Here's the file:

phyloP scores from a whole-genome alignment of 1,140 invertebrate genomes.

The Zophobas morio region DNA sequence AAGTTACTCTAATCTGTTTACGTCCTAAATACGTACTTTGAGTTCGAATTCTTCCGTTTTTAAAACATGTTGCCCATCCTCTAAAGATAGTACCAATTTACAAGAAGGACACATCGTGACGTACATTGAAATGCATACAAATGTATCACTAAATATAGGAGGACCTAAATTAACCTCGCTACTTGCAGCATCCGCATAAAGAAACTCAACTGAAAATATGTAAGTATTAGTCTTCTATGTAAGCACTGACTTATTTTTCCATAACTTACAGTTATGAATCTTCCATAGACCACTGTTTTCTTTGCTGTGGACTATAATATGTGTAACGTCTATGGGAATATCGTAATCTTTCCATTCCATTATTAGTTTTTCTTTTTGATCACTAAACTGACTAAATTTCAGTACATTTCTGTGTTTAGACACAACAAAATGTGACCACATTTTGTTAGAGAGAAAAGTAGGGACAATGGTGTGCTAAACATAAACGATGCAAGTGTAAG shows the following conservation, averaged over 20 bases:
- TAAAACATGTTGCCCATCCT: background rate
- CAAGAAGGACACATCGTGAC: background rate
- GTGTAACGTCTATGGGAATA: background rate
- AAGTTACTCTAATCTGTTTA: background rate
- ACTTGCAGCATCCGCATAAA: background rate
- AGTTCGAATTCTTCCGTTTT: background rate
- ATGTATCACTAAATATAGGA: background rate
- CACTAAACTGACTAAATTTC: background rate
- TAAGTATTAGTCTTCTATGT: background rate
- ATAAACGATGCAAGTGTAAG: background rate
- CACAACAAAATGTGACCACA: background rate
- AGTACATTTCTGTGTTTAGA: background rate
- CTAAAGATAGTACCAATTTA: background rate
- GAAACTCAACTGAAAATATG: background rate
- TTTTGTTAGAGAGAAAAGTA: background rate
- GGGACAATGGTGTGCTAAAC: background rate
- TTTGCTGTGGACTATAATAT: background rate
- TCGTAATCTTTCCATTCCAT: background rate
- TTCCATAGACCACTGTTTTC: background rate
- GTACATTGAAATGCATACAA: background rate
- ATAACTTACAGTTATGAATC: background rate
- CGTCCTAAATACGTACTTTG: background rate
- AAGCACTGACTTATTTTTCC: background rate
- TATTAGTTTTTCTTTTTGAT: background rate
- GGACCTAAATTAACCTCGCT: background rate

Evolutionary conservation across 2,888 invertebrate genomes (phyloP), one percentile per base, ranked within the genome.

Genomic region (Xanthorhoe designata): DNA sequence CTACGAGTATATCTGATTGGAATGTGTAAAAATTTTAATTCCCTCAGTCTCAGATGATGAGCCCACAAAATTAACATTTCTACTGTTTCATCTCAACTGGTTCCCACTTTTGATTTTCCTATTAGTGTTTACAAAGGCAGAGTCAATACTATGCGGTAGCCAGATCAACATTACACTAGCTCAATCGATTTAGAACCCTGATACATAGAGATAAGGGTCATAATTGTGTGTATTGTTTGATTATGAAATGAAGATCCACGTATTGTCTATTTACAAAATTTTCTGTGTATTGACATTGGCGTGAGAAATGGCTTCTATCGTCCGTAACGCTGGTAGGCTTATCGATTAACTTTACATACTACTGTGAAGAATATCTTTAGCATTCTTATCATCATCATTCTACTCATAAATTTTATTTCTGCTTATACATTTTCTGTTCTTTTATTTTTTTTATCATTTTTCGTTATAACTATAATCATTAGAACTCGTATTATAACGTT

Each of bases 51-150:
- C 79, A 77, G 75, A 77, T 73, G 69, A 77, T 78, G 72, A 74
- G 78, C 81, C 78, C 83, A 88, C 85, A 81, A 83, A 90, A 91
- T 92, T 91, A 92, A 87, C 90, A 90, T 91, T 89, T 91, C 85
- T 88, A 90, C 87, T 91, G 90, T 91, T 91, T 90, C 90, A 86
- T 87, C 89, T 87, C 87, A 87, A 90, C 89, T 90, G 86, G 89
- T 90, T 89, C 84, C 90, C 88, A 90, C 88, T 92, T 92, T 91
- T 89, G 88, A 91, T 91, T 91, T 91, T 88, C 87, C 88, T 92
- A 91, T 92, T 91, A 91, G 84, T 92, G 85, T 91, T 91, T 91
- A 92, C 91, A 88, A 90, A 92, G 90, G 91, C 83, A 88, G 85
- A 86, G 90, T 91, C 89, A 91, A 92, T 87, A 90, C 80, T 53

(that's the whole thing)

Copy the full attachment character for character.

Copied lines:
phyloP scores from a whole-genome alignment of 1,140 invertebrate genomes.

The Zophobas morio region DNA sequence AAGTTACTCTAATCTGTTTACGTCCTAAATACGTACTTTGAGTTCGAATTCTTCCGTTTTTAAAACATGTTGCCCATCCTCTAAAGATAGTACCAATTTACAAGAAGGACACATCGTGACGTACATTGAAATGCATACAAATGTATCACTAAATATAGGAGGACCTAAATTAACCTCGCTACTTGCAGCATCCGCATAAAGAAACTCAACTGAAAATATGTAAGTATTAGTCTTCTATGTAAGCACTGACTTATTTTTCCATAACTTACAGTTATGAATCTTCCATAGACCACTGTTTTCTTTGCTGTGGACTATAATATGTGTAACGTCTATGGGAATATCGTAATCTTTCCATTCCATTATTAGTTTTTCTTTTTGATCACTAAACTGACTAAATTTCAGTACATTTCTGTGTTTAGACACAACAAAATGTGACCACATTTTGTTAGAGAGAAAAGTAGGGACAATGGTGTGCTAAACATAAACGATGCAAGTGTAAG shows the following conservation, averaged over 20 bases:
- TAAAACATGTTGCCCATCCT: background rate
- CAAGAAGGACACATCGTGAC: background rate
- GTGTAACGTCTATGGGAATA: background rate
- AAGTTACTCTAATCTGTTTA: background rate
- ACTTGCAGCATCCGCATAAA: background rate
- AGTTCGAATTCTTCCGTTTT: background rate
- ATGTATCACTAAATATAGGA: background rate
- CACTAAACTGACTAAATTTC: background rate
- TAAGTATTAGTCTTCTATGT: background rate
- ATAAACGATGCAAGTGTAAG: background rate
- CACAACAAAATGTGACCACA: background rate
- AGTACATTTCTGTGTTTAGA: background rate
- CTAAAGATAGTACCAATTTA: background rate
- GAAACTCAACTGAAAATATG: background rate
- TTTTGTTAGAGAGAAAAGTA: background rate
- GGGACAATGGTGTGCTAAAC: background rate
- TTTGCTGTGGACTATAATAT: background rate
- TCGTAATCTTTCCATTCCAT: background rate
- TTCCATAGACCACTGTTTTC: background rate
- GTACATTGAAATGCATACAA: background rate
- ATAACTTACAGTTATGAATC: background rate
- CGTCCTAAATACGTACTTTG: background rate
- AAGCACTGACTTATTTTTCC: background rate
- TATTAGTTTTTCTTTTTGAT: background rate
- GGACCTAAATTAACCTCGCT: background rate

Evolutionary conservation across 2,888 invertebrate genomes (phyloP), one percentile per base, ranked within the genome.

Genomic region (Xanthorhoe designata): DNA sequence CTACGAGTATATCTGATTGGAATGTGTAAAAATTTTAATTCCCTCAGTCTCAGATGATGAGCCCACAAAATTAACATTTCTACTGTTTCATCTCAACTGGTTCCCACTTTTGATTTTCCTATTAGTGTTTACAAAGGCAGAGTCAATACTATGCGGTAGCCAGATCAACATTACACTAGCTCAATCGATTTAGAACCCTGATACATAGAGATAAGGGTCATAATTGTGTGTATTGTTTGATTATGAAATGAAGATCCACGTATTGTCTATTTACAAAATTTTCTGTGTATTGACATTGGCGTGAGAAATGGCTTCTATCGTCCGTAACGCTGGTAGGCTTATCGATTAACTTTACATACTACTGTGAAGAATATCTTTAGCATTCTTATCATCATCATTCTACTCATAAATTTTATTTCTGCTTATACATTTTCTGTTCTTTTATTTTTTTTATCATTTTTCGTTATAACTATAATCATTAGAACTCGTATTATAACGTT

Each of bases 51-150:
- C 79, A 77, G 75, A 77, T 73, G 69, A 77, T 78, G 72, A 74
- G 78, C 81, C 78, C 83, A 88, C 85, A 81, A 83, A 90, A 91
- T 92, T 91, A 92, A 87, C 90, A 90, T 91, T 89, T 91, C 85
- T 88, A 90, C 87, T 91, G 90, T 91, T 91, T 90, C 90, A 86
- T 87, C 89, T 87, C 87, A 87, A 90, C 89, T 90, G 86, G 89
- T 90, T 89, C 84, C 90, C 88, A 90, C 88, T 92, T 92, T 91
- T 89, G 88, A 91, T 91, T 91, T 91, T 88, C 87, C 88, T 92
- A 91, T 92, T 91, A 91, G 84, T 92, G 85, T 91, T 91, T 91
- A 92, C 91, A 88, A 90, A 92, G 90, G 91, C 83, A 88, G 85
- A 86, G 90, T 91, C 89, A 91, A 92, T 87, A 90, C 80, T 53